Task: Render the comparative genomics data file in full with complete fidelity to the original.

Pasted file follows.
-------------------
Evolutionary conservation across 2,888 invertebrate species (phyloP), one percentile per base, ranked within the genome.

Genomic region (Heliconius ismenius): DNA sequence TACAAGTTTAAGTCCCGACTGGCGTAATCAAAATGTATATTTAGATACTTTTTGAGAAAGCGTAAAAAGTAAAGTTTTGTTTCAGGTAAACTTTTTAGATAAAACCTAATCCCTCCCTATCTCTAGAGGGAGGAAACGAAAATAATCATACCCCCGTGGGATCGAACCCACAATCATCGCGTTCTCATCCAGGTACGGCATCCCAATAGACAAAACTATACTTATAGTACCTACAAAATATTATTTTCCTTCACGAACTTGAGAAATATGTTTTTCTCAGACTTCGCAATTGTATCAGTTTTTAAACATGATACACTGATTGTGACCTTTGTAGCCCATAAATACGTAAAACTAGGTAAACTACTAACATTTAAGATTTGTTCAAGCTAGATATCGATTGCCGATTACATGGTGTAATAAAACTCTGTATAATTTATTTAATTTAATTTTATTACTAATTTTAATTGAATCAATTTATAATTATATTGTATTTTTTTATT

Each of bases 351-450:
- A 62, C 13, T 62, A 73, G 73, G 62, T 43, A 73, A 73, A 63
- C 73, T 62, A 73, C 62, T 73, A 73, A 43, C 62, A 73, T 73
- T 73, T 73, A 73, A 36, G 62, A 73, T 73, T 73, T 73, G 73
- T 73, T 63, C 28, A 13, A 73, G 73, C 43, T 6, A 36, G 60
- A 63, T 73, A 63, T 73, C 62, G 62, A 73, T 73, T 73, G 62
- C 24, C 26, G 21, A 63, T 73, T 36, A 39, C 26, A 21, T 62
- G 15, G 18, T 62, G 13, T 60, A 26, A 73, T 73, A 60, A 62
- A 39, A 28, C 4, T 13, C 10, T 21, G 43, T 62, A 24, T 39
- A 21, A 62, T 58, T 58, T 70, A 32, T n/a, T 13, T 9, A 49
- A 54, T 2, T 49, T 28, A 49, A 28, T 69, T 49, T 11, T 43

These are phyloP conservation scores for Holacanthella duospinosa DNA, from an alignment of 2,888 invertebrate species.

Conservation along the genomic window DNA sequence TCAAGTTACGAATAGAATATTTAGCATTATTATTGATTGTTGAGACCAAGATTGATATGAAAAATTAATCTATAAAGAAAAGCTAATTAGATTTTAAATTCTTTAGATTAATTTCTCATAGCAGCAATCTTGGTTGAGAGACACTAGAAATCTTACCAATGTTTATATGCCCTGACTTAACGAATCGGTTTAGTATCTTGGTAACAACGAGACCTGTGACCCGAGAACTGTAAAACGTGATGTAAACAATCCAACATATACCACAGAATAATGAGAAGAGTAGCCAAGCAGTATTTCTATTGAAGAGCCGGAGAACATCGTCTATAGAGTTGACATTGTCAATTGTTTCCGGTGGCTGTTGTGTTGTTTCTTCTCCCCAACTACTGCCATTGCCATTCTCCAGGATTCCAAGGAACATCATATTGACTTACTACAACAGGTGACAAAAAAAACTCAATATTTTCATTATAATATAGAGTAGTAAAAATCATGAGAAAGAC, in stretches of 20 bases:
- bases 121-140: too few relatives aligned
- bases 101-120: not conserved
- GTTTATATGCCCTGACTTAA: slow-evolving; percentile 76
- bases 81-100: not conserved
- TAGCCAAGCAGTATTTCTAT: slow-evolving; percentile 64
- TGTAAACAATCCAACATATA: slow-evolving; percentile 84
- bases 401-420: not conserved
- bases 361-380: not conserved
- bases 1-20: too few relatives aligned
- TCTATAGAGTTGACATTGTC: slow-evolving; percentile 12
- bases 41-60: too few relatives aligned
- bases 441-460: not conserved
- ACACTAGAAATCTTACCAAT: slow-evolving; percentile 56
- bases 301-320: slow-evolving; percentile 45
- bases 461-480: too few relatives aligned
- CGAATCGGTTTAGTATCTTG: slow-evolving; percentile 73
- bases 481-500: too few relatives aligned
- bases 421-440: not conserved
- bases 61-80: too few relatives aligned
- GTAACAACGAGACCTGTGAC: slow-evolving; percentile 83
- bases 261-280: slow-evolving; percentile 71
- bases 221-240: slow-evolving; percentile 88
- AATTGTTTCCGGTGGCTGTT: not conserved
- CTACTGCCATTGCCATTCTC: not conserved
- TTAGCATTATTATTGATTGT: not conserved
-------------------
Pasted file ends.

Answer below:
Evolutionary conservation across 2,888 invertebrate species (phyloP), one percentile per base, ranked within the genome.

Genomic region (Heliconius ismenius): DNA sequence TACAAGTTTAAGTCCCGACTGGCGTAATCAAAATGTATATTTAGATACTTTTTGAGAAAGCGTAAAAAGTAAAGTTTTGTTTCAGGTAAACTTTTTAGATAAAACCTAATCCCTCCCTATCTCTAGAGGGAGGAAACGAAAATAATCATACCCCCGTGGGATCGAACCCACAATCATCGCGTTCTCATCCAGGTACGGCATCCCAATAGACAAAACTATACTTATAGTACCTACAAAATATTATTTTCCTTCACGAACTTGAGAAATATGTTTTTCTCAGACTTCGCAATTGTATCAGTTTTTAAACATGATACACTGATTGTGACCTTTGTAGCCCATAAATACGTAAAACTAGGTAAACTACTAACATTTAAGATTTGTTCAAGCTAGATATCGATTGCCGATTACATGGTGTAATAAAACTCTGTATAATTTATTTAATTTAATTTTATTACTAATTTTAATTGAATCAATTTATAATTATATTGTATTTTTTTATT

Each of bases 351-450:
- A 62, C 13, T 62, A 73, G 73, G 62, T 43, A 73, A 73, A 63
- C 73, T 62, A 73, C 62, T 73, A 73, A 43, C 62, A 73, T 73
- T 73, T 73, A 73, A 36, G 62, A 73, T 73, T 73, T 73, G 73
- T 73, T 63, C 28, A 13, A 73, G 73, C 43, T 6, A 36, G 60
- A 63, T 73, A 63, T 73, C 62, G 62, A 73, T 73, T 73, G 62
- C 24, C 26, G 21, A 63, T 73, T 36, A 39, C 26, A 21, T 62
- G 15, G 18, T 62, G 13, T 60, A 26, A 73, T 73, A 60, A 62
- A 39, A 28, C 4, T 13, C 10, T 21, G 43, T 62, A 24, T 39
- A 21, A 62, T 58, T 58, T 70, A 32, T n/a, T 13, T 9, A 49
- A 54, T 2, T 49, T 28, A 49, A 28, T 69, T 49, T 11, T 43

These are phyloP conservation scores for Holacanthella duospinosa DNA, from an alignment of 2,888 invertebrate species.

Conservation along the genomic window DNA sequence TCAAGTTACGAATAGAATATTTAGCATTATTATTGATTGTTGAGACCAAGATTGATATGAAAAATTAATCTATAAAGAAAAGCTAATTAGATTTTAAATTCTTTAGATTAATTTCTCATAGCAGCAATCTTGGTTGAGAGACACTAGAAATCTTACCAATGTTTATATGCCCTGACTTAACGAATCGGTTTAGTATCTTGGTAACAACGAGACCTGTGACCCGAGAACTGTAAAACGTGATGTAAACAATCCAACATATACCACAGAATAATGAGAAGAGTAGCCAAGCAGTATTTCTATTGAAGAGCCGGAGAACATCGTCTATAGAGTTGACATTGTCAATTGTTTCCGGTGGCTGTTGTGTTGTTTCTTCTCCCCAACTACTGCCATTGCCATTCTCCAGGATTCCAAGGAACATCATATTGACTTACTACAACAGGTGACAAAAAAAACTCAATATTTTCATTATAATATAGAGTAGTAAAAATCATGAGAAAGAC, in stretches of 20 bases:
- bases 121-140: too few relatives aligned
- bases 101-120: not conserved
- GTTTATATGCCCTGACTTAA: slow-evolving; percentile 76
- bases 81-100: not conserved
- TAGCCAAGCAGTATTTCTAT: slow-evolving; percentile 64
- TGTAAACAATCCAACATATA: slow-evolving; percentile 84
- bases 401-420: not conserved
- bases 361-380: not conserved
- bases 1-20: too few relatives aligned
- TCTATAGAGTTGACATTGTC: slow-evolving; percentile 12
- bases 41-60: too few relatives aligned
- bases 441-460: not conserved
- ACACTAGAAATCTTACCAAT: slow-evolving; percentile 56
- bases 301-320: slow-evolving; percentile 45
- bases 461-480: too few relatives aligned
- CGAATCGGTTTAGTATCTTG: slow-evolving; percentile 73
- bases 481-500: too few relatives aligned
- bases 421-440: not conserved
- bases 61-80: too few relatives aligned
- GTAACAACGAGACCTGTGAC: slow-evolving; percentile 83
- bases 261-280: slow-evolving; percentile 71
- bases 221-240: slow-evolving; percentile 88
- AATTGTTTCCGGTGGCTGTT: not conserved
- CTACTGCCATTGCCATTCTC: not conserved
- TTAGCATTATTATTGATTGT: not conserved